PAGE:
Now we use this new surface and all of its divisions and replace the original single surface and the components - everything up to the first, original notepad.




The next step is to use a Param Viewer function in order to take the detailed information and translating this into individual paths - info from the first notepad is the input data for the Param Viewer. We use a notepad to see the list of the newly translated individual paths, and then plug these into two different Item functions. The Item functions are then plugged back into the original Branch path slots (P).




The final step is to insert a Series and Multiply function and to insert the surface's division sliders into the Multiply function. This will all for an accurate number of individual trusses to be applied to the U and V subsurfaces that have been created by the division. The Multiply function is plugged into the Series, and the Series is then plugged into both of the Item functions.



This is the final output geometry with 10x10 divisions and an offset of 1.1.



This is the final output geometry with 22x22 divisions and an offset of .02.

Generative Design Computing . Sharpe - Project 3

Added on by Douglas Sharpe.
This project was developed using a Morph Tile definition written in Grasshopper and a requirement of the project was to produce a 3D print of the object that we created in Rhino. I began by developing a series of lines that would unfold, twist, shrink and expand the surface of the object.




At the beginning of the Grasshopper definition, I assigned all curves to the Curve function and lofted them. I setup a Divide function along with a Isotrim function, which divides surfaces into individual surfaces.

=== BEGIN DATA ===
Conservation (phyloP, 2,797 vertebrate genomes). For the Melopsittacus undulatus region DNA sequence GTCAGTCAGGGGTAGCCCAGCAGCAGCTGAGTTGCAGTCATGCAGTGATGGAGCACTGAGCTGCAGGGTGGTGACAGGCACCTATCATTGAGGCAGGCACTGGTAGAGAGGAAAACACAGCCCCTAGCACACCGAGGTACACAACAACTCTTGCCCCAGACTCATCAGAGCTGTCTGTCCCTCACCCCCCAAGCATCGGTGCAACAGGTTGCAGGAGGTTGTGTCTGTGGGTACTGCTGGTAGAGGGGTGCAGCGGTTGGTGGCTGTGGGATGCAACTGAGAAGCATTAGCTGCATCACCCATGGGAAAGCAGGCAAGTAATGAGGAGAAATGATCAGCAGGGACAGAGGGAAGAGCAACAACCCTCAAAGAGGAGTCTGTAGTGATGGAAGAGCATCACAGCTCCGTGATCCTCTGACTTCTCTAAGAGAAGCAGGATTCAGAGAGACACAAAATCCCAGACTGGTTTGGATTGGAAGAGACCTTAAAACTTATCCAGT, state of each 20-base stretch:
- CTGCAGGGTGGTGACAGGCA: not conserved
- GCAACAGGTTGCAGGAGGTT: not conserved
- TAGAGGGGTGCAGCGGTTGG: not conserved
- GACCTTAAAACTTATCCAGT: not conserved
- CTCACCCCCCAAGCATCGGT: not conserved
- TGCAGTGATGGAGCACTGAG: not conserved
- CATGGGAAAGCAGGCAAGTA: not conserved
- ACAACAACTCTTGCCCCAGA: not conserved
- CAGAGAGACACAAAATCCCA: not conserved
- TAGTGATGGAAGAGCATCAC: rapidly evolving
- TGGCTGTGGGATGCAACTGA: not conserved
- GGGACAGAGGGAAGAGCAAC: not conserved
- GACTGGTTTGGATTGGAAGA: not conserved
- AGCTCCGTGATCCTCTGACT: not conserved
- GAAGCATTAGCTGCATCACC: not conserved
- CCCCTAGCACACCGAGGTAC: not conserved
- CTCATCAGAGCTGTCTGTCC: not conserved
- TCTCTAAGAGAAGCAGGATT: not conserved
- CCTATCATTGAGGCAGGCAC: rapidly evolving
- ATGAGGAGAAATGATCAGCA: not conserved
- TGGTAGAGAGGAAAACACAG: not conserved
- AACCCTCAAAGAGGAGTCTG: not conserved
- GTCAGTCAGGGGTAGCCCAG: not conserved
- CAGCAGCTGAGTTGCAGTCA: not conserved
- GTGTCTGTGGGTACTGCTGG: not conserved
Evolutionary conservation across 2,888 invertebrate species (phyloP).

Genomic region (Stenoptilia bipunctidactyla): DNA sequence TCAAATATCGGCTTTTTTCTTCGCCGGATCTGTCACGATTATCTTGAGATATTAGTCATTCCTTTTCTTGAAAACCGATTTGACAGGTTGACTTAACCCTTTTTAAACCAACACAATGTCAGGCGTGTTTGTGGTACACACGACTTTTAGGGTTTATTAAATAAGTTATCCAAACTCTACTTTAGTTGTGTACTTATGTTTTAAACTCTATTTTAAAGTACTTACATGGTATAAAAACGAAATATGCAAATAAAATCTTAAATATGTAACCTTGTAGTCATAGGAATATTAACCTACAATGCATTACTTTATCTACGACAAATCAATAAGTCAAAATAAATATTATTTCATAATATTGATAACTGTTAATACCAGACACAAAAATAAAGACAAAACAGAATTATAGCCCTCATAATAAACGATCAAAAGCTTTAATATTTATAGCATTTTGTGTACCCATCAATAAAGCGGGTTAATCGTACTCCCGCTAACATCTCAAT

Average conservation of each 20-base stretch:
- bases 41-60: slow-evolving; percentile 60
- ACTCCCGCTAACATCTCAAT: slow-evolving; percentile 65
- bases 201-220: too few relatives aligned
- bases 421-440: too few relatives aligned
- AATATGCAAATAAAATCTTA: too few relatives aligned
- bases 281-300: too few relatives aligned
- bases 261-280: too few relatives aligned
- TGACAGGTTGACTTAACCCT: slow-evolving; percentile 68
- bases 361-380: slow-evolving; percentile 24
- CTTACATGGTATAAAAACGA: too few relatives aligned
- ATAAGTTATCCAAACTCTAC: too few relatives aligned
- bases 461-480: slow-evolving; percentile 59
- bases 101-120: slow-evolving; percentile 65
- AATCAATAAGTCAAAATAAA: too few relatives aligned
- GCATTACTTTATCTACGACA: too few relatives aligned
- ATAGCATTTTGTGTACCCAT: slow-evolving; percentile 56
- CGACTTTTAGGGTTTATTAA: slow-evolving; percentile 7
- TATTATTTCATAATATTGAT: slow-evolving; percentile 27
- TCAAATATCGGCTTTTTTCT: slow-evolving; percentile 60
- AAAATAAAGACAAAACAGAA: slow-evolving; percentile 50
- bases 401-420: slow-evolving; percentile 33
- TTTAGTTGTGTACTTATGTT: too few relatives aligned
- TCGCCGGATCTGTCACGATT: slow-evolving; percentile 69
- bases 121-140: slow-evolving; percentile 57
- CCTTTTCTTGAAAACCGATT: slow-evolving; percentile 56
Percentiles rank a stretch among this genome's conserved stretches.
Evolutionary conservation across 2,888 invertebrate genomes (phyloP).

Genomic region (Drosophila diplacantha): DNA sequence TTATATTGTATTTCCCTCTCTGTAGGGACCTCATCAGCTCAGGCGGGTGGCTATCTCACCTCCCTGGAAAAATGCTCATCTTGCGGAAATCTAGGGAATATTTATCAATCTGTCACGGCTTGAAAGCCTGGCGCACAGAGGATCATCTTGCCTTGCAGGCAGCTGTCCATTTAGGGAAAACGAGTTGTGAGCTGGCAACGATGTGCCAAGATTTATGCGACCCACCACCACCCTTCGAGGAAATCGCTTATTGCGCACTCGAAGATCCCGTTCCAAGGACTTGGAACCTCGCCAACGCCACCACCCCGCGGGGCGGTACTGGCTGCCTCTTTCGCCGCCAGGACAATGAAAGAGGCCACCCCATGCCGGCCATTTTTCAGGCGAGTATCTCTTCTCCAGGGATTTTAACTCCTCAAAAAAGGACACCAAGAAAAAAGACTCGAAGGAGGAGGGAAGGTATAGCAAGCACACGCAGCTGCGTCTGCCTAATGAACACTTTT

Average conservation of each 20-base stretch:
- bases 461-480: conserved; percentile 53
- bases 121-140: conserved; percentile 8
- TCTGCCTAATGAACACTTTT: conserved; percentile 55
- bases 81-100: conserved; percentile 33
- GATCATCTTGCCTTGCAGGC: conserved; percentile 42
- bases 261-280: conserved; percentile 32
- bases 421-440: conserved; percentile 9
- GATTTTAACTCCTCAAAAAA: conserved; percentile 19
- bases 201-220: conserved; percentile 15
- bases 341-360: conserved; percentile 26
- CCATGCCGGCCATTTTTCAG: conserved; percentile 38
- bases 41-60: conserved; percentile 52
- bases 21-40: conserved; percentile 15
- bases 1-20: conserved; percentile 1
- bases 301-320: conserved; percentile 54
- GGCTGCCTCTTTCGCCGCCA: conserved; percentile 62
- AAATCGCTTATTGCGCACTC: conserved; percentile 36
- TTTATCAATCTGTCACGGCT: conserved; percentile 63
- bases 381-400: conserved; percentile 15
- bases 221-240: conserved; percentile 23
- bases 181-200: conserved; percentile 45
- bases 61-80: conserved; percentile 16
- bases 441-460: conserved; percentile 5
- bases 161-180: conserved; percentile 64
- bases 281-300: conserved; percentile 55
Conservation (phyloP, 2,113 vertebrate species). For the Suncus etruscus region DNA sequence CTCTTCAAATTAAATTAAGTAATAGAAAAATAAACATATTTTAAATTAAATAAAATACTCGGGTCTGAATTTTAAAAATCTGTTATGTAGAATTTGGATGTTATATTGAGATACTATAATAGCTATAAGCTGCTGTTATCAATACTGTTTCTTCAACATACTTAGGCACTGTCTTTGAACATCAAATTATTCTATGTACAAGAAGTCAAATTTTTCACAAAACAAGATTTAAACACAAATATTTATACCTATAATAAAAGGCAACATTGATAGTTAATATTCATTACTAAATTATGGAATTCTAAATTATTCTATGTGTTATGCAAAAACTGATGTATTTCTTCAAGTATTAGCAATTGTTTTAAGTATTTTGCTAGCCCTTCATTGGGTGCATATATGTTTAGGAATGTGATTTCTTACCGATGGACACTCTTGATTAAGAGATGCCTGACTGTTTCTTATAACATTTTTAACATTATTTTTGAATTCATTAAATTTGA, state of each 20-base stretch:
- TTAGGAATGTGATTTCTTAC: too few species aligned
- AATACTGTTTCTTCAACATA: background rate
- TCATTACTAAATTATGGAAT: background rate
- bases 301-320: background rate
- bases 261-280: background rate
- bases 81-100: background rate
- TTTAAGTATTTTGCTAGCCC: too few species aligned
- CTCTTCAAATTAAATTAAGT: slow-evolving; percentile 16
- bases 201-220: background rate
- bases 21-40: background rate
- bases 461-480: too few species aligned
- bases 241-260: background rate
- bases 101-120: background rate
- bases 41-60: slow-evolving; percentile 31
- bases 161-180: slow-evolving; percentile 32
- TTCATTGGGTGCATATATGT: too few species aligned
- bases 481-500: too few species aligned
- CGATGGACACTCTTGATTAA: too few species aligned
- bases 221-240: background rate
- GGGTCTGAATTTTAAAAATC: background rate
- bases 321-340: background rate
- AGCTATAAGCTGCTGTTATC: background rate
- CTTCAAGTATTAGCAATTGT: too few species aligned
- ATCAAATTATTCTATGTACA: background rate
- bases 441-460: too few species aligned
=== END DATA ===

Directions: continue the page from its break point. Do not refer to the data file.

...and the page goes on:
This is where a Surface Box definition was added to create three-dimensional twisted boxes from the individual surfaces. The Area function was added to analyze the area of each surface, which is attached to a 2-Function definition, set as x>y. Notepads were added to the Area and F2 functions to see the results.



Two solid objects were created in Rhino to be used as the surface patterns. One object has an opening in the middle and the other object is closed. A Dispatch function was added to separate the True and False values created from the F2 function.




The final section of the Grasshopper definition is where the Dispatch information plugs into two different Box Morphs. The open solid geometry is attached to one Bounding Box function, and then into one Morph Box while the closed solid geometry is attached to the other Bounding Box and Morph Box. Essentially, the two different tile geometries are distributed throughout the surface, with the open geometry assigned to the larger areas, and the closed geometry assigned to the smaller areas. This is the final object that was used to create a 3D print.